U.S. Department of Justice
Peter F. Neronha
United States Attorney
District of Rhode Island
Federal Court Jury Convicts North Providence Resident of
PROVIDENCE, R.I. – Kenneth M. Delashmutt, 70, of North Providence, R.I., faces up to 10 years in federal prison when he is sentenced in July, having being convicted today by a federal court jury in Providence of threatening to assault and murder two Internal Revenue Service agents, announced United States Attorney Peter F. Neronha and Robert E. O’Malley, Special Agent in Charge, Treasury Inspector General for Tax Administration, New York Field Division.
According to the government’s evidence presented at trial, an IRS agent from the agency’s Warwick, R.I., office had several telephone conversations with Delashmutt in April 2013 in an effort to resolve the defendant’s status as a “non-filer,” someone who had failed to file federal tax returns from at least 2005 through 2010. Delashmutt insisted that he believed he was not subject to the jurisdiction of the IRS.
According to the government’s evidence, on April 11, 2013, an agent interviewed Delashmutt at the IRS Warwick office, the first time the agent met face-to-face with the defendant. A supervisor sat in on the interview because of concerns for the safety of her office. During the meeting, Delashmutt stated that he intended to go to the agents’ homes to take their photographs and he threatened to file lawsuits against both agents after he was prohibited from taking their photographs while in the IRS office.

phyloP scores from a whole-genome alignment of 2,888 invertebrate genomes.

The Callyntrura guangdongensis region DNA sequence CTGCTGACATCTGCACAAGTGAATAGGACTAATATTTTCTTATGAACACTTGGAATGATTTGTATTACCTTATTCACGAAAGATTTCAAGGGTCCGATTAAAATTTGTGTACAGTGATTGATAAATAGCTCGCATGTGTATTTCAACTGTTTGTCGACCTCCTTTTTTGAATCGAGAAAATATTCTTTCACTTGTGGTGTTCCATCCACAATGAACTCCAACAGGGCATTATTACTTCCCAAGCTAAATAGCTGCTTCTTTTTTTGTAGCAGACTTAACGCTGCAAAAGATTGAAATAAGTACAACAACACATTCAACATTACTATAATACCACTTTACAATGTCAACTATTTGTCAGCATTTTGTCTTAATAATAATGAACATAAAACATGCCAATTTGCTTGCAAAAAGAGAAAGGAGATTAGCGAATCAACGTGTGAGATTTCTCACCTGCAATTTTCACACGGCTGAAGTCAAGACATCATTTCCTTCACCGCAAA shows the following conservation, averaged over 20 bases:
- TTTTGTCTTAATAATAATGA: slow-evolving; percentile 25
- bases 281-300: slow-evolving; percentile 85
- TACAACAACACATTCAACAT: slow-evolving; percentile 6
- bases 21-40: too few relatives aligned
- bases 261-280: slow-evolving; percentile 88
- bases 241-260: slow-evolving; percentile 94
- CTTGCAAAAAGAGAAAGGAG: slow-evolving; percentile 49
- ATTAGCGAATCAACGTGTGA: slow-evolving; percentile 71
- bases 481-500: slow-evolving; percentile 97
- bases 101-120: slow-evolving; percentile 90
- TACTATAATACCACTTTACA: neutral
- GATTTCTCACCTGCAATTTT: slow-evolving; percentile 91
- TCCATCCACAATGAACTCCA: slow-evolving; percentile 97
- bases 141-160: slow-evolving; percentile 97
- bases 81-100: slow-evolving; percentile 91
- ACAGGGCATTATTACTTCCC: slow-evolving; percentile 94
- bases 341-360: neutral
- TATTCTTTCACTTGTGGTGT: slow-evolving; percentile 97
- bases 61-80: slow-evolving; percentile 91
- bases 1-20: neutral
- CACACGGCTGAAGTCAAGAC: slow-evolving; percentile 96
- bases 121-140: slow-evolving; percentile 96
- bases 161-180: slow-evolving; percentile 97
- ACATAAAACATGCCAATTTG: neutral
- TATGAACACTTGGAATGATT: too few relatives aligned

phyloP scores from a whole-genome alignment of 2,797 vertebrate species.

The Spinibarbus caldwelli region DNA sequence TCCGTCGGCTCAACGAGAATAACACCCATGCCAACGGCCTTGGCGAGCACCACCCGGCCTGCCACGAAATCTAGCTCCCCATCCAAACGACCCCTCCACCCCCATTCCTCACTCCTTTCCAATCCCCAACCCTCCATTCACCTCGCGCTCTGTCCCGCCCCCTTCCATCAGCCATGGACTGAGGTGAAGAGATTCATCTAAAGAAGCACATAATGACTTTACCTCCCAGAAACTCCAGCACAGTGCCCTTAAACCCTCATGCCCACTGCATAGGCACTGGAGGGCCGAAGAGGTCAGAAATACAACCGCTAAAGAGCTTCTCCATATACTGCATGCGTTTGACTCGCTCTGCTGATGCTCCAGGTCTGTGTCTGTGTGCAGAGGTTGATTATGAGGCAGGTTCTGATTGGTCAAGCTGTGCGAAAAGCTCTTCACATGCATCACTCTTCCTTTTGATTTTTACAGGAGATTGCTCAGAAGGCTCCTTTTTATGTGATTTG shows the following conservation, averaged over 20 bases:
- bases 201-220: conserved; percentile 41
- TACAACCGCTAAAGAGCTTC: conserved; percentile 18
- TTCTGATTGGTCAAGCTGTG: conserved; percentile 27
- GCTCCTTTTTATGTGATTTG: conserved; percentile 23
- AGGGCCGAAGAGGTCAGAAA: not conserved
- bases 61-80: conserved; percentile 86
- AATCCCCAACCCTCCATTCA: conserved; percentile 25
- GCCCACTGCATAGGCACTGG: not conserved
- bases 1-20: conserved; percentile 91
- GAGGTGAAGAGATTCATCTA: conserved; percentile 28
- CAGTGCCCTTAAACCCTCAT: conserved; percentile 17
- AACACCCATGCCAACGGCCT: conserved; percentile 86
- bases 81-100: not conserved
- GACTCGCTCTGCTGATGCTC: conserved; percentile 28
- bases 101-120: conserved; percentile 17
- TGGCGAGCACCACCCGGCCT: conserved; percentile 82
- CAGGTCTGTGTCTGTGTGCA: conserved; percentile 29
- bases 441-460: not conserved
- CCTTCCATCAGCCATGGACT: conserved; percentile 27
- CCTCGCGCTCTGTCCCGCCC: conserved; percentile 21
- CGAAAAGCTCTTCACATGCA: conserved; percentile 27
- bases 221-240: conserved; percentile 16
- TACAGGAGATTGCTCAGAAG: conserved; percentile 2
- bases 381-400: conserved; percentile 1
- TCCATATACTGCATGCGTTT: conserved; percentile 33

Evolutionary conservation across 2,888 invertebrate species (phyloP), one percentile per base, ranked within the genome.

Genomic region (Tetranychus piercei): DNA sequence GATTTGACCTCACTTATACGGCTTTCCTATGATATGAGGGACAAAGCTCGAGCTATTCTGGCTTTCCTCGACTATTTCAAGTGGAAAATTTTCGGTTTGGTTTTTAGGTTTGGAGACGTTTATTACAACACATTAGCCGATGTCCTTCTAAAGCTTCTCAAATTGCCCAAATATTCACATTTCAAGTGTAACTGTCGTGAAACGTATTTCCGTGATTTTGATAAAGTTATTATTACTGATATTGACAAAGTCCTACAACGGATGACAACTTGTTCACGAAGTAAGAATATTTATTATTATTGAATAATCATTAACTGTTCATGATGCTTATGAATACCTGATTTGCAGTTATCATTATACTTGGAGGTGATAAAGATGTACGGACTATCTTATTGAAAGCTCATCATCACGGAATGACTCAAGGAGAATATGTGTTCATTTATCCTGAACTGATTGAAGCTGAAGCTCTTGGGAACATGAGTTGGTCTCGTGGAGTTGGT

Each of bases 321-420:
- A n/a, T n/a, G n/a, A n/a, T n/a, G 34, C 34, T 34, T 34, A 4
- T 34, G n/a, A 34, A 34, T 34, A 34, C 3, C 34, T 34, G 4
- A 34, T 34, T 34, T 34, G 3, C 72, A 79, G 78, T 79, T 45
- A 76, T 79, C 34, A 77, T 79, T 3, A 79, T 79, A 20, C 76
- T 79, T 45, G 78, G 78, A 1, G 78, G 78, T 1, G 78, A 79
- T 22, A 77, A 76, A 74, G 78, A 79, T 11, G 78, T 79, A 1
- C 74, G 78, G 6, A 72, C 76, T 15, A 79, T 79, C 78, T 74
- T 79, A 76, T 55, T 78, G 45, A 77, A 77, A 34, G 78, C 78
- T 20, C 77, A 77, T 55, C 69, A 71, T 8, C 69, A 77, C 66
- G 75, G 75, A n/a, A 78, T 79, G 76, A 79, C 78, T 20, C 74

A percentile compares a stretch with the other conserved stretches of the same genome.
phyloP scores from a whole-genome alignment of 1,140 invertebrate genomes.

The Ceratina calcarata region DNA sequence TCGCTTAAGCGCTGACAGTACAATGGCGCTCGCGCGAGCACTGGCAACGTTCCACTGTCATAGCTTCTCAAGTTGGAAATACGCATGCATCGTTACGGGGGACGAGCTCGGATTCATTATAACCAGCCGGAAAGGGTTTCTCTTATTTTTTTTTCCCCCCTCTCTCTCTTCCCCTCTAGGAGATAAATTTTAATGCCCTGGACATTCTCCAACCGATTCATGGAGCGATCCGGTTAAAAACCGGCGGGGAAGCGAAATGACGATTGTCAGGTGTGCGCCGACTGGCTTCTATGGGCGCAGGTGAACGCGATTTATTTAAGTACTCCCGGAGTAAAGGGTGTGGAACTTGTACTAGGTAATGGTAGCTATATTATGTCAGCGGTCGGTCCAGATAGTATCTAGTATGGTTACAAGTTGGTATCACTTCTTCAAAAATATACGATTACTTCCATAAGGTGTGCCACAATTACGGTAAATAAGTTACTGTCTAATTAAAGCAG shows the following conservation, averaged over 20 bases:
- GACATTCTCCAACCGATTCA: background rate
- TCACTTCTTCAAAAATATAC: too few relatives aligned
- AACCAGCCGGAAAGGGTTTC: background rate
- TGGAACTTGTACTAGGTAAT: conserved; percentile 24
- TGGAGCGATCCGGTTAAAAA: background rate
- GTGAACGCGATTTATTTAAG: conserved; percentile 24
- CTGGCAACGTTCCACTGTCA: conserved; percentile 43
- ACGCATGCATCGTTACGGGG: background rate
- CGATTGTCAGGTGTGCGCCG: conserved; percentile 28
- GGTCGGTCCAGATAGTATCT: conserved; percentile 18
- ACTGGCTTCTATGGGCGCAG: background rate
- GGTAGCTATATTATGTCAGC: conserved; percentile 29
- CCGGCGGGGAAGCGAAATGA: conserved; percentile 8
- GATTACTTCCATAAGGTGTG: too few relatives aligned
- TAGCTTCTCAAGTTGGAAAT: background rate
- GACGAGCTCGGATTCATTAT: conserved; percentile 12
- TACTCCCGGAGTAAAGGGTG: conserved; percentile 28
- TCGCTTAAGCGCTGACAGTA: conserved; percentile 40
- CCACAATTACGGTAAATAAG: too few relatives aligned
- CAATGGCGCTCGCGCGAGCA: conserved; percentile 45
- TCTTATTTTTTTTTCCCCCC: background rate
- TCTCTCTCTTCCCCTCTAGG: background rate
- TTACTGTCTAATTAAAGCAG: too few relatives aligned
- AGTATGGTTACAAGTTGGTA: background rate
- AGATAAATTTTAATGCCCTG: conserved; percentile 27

The next day, based on a report of the incident at the IRS office, agents from the Treasury Inspector General’s office attempted to interview Delashmutt at his North Providence residence. Delashmutt slammed the door closed, refusing to be interviewed.
According to the government’s evidence, on May 2, 2013, the supervising agent at the Warwick office of the IRS received a certified letter from Delashmutt. Included in the letter was a statement from Delashmutt that he did not believe that IRS agents had the authority to act upon anyone, or deprive anyone of liberty or property, and if they were to attempt to act outside their specific authority and make an arrest or take property, they would be committing a felony. He further stated that a citizen has the duty, “to prevent the commission of a felony if he can, by whatever means which may be required, including the use of deadly force.”
According to information presented to the court, at the time of Delashmutt’s arrest in September 2013, agents seized a loaded pistol-grip shotgun located immediately inside of the front door of Delashmutt’s residence.
Delashmutt, who remains free on $3,000 bond, is scheduled to be sentenced by U.S. District Court Judge Mary M. Lisi on July 31, 2014. Delashmutt has been ordered by the court to have no contact with the IRS agents from the Warwick office whom he threatened.
The case is being prosecuted by Assistant U.S. Attorney Gerard B. Sullivan.
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